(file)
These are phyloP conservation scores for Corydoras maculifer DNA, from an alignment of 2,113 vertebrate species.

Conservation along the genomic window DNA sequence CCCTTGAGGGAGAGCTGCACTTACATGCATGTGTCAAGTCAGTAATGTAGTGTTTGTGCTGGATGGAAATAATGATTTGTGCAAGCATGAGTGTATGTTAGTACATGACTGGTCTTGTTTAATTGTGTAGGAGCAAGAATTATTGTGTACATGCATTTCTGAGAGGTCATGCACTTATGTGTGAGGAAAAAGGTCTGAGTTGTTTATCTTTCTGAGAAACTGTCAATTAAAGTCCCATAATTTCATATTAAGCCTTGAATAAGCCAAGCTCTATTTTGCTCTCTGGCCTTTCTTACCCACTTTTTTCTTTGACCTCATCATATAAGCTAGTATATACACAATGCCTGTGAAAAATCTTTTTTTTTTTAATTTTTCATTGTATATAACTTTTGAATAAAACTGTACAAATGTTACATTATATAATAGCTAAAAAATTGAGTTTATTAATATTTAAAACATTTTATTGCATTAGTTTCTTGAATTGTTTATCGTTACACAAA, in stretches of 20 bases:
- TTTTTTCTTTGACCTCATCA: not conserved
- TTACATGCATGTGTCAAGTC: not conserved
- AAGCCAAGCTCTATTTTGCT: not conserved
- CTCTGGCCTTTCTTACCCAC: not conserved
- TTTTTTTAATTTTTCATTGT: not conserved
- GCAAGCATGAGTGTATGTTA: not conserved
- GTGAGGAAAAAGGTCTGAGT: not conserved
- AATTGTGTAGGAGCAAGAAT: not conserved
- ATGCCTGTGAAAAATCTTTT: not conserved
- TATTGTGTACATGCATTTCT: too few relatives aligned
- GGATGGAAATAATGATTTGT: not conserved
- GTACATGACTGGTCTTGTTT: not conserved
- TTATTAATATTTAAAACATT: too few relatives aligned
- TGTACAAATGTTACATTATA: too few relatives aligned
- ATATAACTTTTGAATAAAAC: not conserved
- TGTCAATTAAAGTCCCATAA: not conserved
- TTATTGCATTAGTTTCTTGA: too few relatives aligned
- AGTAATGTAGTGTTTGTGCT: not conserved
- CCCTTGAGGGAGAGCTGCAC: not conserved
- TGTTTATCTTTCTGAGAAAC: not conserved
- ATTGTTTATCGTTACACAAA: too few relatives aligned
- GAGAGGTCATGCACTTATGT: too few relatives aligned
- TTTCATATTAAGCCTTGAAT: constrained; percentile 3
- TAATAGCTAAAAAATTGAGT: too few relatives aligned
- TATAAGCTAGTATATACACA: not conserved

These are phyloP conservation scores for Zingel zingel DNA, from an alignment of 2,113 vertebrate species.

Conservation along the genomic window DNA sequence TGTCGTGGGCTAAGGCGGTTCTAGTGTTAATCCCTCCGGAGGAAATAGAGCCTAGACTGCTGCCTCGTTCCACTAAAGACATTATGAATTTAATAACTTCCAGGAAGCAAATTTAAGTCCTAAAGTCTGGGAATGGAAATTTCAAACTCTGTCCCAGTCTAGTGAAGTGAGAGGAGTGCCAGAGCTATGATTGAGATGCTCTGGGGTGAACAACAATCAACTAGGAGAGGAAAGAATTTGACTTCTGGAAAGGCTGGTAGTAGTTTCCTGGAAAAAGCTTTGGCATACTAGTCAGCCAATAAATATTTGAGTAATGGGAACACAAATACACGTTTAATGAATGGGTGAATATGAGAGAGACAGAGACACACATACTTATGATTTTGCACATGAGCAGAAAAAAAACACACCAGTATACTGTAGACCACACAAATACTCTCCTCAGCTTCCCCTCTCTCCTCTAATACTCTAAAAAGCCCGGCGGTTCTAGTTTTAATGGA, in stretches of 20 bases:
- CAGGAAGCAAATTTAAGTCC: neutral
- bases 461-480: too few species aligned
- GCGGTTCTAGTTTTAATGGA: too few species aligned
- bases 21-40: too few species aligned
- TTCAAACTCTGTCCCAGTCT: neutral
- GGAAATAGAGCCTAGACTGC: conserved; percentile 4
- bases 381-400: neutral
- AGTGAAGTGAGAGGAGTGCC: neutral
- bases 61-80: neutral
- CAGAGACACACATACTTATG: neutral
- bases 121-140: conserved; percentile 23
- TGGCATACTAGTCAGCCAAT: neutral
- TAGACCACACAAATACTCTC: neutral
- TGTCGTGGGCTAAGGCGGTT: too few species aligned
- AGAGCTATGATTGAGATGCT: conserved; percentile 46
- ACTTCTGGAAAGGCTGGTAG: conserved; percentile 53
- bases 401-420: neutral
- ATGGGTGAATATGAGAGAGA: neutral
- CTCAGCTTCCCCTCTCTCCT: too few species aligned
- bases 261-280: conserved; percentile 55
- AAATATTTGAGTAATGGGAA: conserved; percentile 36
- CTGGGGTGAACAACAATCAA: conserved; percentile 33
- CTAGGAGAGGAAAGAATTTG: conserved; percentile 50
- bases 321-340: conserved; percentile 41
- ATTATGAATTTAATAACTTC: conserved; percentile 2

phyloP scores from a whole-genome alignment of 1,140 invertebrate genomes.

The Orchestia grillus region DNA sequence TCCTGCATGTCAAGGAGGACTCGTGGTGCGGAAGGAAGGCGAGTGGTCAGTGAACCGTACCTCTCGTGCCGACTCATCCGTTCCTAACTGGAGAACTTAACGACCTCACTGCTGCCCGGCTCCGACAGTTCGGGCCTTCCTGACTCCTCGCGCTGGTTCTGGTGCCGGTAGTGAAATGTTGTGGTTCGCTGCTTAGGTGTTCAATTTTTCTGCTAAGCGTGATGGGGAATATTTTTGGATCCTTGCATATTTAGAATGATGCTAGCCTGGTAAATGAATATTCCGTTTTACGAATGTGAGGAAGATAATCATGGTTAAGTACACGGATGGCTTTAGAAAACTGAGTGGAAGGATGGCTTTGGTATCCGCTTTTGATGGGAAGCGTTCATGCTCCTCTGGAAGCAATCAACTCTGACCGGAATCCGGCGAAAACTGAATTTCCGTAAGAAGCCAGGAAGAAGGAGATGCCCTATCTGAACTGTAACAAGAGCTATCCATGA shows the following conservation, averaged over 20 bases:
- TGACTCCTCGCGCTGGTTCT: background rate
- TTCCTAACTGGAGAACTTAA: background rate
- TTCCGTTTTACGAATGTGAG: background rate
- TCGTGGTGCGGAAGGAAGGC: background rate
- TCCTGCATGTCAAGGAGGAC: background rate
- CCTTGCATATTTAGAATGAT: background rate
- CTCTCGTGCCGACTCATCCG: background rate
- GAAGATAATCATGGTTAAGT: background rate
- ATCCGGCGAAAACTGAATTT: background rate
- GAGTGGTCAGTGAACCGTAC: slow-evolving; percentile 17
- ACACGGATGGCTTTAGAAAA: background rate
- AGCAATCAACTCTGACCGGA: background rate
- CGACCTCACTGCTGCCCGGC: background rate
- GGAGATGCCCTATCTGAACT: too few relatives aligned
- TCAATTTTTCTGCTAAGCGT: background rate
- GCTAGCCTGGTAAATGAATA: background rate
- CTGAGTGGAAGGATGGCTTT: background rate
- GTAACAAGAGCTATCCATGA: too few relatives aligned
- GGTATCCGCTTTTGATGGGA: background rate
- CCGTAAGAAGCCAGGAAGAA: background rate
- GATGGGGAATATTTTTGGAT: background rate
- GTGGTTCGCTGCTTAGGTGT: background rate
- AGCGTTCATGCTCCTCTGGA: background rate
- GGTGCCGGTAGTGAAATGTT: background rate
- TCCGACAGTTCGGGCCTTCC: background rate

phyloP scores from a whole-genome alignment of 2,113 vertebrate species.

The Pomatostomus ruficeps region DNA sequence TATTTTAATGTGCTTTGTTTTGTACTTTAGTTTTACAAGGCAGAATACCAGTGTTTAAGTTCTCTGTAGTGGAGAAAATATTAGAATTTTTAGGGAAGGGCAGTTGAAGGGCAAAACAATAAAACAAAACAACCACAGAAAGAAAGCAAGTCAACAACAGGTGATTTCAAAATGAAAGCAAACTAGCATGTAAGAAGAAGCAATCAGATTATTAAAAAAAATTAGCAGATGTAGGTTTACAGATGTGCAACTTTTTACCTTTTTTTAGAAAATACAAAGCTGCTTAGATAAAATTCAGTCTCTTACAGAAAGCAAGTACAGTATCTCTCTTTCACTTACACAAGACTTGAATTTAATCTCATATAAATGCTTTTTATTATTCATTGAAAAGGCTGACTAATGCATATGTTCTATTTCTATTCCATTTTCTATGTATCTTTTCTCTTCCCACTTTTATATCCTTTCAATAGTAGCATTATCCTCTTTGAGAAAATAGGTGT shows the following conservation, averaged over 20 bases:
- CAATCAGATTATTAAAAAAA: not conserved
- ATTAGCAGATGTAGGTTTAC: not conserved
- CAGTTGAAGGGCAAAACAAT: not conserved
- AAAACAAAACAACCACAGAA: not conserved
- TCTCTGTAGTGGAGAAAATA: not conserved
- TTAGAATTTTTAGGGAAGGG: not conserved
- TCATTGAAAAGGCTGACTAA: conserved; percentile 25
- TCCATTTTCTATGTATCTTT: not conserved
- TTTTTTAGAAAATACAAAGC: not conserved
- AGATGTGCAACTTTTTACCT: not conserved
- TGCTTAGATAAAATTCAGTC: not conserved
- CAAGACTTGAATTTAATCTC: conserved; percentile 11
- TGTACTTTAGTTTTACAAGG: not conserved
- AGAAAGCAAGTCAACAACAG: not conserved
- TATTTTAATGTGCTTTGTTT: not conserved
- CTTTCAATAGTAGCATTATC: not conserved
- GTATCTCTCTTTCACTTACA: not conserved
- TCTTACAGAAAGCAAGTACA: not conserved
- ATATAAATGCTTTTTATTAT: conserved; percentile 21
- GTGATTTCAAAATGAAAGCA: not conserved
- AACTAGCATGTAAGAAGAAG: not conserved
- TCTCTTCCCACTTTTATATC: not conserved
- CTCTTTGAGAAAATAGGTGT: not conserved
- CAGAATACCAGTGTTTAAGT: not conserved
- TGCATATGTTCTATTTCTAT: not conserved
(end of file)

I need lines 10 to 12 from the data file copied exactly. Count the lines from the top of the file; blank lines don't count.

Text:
- AATTGTGTAGGAGCAAGAAT: not conserved
- ATGCCTGTGAAAAATCTTTT: not conserved
- TATTGTGTACATGCATTTCT: too few relatives aligned